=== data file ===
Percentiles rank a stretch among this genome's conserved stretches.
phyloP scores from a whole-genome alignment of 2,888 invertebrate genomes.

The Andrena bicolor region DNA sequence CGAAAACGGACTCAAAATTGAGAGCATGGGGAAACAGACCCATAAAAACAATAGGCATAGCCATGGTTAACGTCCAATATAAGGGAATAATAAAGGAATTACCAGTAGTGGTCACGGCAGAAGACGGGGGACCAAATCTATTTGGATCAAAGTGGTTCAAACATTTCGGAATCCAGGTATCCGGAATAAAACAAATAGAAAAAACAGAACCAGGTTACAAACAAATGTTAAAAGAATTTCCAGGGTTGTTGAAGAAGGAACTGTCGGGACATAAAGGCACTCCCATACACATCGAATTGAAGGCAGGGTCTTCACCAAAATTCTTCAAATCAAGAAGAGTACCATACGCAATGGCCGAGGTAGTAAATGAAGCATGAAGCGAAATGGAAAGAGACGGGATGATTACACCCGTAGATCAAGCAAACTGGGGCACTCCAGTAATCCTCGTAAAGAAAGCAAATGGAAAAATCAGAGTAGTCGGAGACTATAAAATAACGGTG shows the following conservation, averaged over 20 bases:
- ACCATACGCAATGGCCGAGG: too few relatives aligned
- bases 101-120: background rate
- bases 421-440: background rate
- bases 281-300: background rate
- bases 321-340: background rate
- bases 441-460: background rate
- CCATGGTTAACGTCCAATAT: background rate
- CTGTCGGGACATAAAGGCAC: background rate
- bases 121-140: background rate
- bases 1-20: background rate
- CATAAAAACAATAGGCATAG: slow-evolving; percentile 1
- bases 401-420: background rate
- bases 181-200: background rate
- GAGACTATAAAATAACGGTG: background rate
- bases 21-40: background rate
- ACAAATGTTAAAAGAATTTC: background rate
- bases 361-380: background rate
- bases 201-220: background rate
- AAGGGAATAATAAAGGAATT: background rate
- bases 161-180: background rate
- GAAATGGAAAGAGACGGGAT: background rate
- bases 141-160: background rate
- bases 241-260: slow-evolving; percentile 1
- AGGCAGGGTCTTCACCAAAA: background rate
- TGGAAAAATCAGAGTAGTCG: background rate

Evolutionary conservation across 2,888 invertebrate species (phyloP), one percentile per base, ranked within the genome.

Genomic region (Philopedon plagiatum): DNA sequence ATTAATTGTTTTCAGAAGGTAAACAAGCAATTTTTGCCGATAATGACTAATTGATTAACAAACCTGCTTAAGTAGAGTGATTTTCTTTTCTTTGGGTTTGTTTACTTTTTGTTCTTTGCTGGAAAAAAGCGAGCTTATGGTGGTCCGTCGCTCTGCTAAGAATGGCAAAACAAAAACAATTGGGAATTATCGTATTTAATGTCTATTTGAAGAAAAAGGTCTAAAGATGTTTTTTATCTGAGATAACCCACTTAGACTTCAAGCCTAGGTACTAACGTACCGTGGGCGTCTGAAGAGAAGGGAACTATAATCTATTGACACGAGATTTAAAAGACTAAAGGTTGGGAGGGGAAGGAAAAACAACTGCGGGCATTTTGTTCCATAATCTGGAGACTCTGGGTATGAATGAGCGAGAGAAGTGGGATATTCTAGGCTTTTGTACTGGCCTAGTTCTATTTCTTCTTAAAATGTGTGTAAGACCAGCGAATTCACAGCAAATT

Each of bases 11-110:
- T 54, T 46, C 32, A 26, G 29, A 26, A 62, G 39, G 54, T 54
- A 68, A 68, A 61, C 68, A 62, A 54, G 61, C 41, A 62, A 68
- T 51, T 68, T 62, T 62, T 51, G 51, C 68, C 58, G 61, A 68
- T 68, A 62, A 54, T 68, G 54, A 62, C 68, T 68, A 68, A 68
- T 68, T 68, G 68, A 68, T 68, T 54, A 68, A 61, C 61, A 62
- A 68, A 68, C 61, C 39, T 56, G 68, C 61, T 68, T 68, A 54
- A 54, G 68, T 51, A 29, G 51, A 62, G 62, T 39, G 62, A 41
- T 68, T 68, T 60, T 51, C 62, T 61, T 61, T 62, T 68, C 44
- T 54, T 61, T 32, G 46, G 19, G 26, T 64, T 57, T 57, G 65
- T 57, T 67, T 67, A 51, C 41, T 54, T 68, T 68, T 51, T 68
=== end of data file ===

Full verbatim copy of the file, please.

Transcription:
Percentiles rank a stretch among this genome's conserved stretches.
phyloP scores from a whole-genome alignment of 2,888 invertebrate genomes.

The Andrena bicolor region DNA sequence CGAAAACGGACTCAAAATTGAGAGCATGGGGAAACAGACCCATAAAAACAATAGGCATAGCCATGGTTAACGTCCAATATAAGGGAATAATAAAGGAATTACCAGTAGTGGTCACGGCAGAAGACGGGGGACCAAATCTATTTGGATCAAAGTGGTTCAAACATTTCGGAATCCAGGTATCCGGAATAAAACAAATAGAAAAAACAGAACCAGGTTACAAACAAATGTTAAAAGAATTTCCAGGGTTGTTGAAGAAGGAACTGTCGGGACATAAAGGCACTCCCATACACATCGAATTGAAGGCAGGGTCTTCACCAAAATTCTTCAAATCAAGAAGAGTACCATACGCAATGGCCGAGGTAGTAAATGAAGCATGAAGCGAAATGGAAAGAGACGGGATGATTACACCCGTAGATCAAGCAAACTGGGGCACTCCAGTAATCCTCGTAAAGAAAGCAAATGGAAAAATCAGAGTAGTCGGAGACTATAAAATAACGGTG shows the following conservation, averaged over 20 bases:
- ACCATACGCAATGGCCGAGG: too few relatives aligned
- bases 101-120: background rate
- bases 421-440: background rate
- bases 281-300: background rate
- bases 321-340: background rate
- bases 441-460: background rate
- CCATGGTTAACGTCCAATAT: background rate
- CTGTCGGGACATAAAGGCAC: background rate
- bases 121-140: background rate
- bases 1-20: background rate
- CATAAAAACAATAGGCATAG: slow-evolving; percentile 1
- bases 401-420: background rate
- bases 181-200: background rate
- GAGACTATAAAATAACGGTG: background rate
- bases 21-40: background rate
- ACAAATGTTAAAAGAATTTC: background rate
- bases 361-380: background rate
- bases 201-220: background rate
- AAGGGAATAATAAAGGAATT: background rate
- bases 161-180: background rate
- GAAATGGAAAGAGACGGGAT: background rate
- bases 141-160: background rate
- bases 241-260: slow-evolving; percentile 1
- AGGCAGGGTCTTCACCAAAA: background rate
- TGGAAAAATCAGAGTAGTCG: background rate

Evolutionary conservation across 2,888 invertebrate species (phyloP), one percentile per base, ranked within the genome.

Genomic region (Philopedon plagiatum): DNA sequence ATTAATTGTTTTCAGAAGGTAAACAAGCAATTTTTGCCGATAATGACTAATTGATTAACAAACCTGCTTAAGTAGAGTGATTTTCTTTTCTTTGGGTTTGTTTACTTTTTGTTCTTTGCTGGAAAAAAGCGAGCTTATGGTGGTCCGTCGCTCTGCTAAGAATGGCAAAACAAAAACAATTGGGAATTATCGTATTTAATGTCTATTTGAAGAAAAAGGTCTAAAGATGTTTTTTATCTGAGATAACCCACTTAGACTTCAAGCCTAGGTACTAACGTACCGTGGGCGTCTGAAGAGAAGGGAACTATAATCTATTGACACGAGATTTAAAAGACTAAAGGTTGGGAGGGGAAGGAAAAACAACTGCGGGCATTTTGTTCCATAATCTGGAGACTCTGGGTATGAATGAGCGAGAGAAGTGGGATATTCTAGGCTTTTGTACTGGCCTAGTTCTATTTCTTCTTAAAATGTGTGTAAGACCAGCGAATTCACAGCAAATT

Each of bases 11-110:
- T 54, T 46, C 32, A 26, G 29, A 26, A 62, G 39, G 54, T 54
- A 68, A 68, A 61, C 68, A 62, A 54, G 61, C 41, A 62, A 68
- T 51, T 68, T 62, T 62, T 51, G 51, C 68, C 58, G 61, A 68
- T 68, A 62, A 54, T 68, G 54, A 62, C 68, T 68, A 68, A 68
- T 68, T 68, G 68, A 68, T 68, T 54, A 68, A 61, C 61, A 62
- A 68, A 68, C 61, C 39, T 56, G 68, C 61, T 68, T 68, A 54
- A 54, G 68, T 51, A 29, G 51, A 62, G 62, T 39, G 62, A 41
- T 68, T 68, T 60, T 51, C 62, T 61, T 61, T 62, T 68, C 44
- T 54, T 61, T 32, G 46, G 19, G 26, T 64, T 57, T 57, G 65
- T 57, T 67, T 67, A 51, C 41, T 54, T 68, T 68, T 51, T 68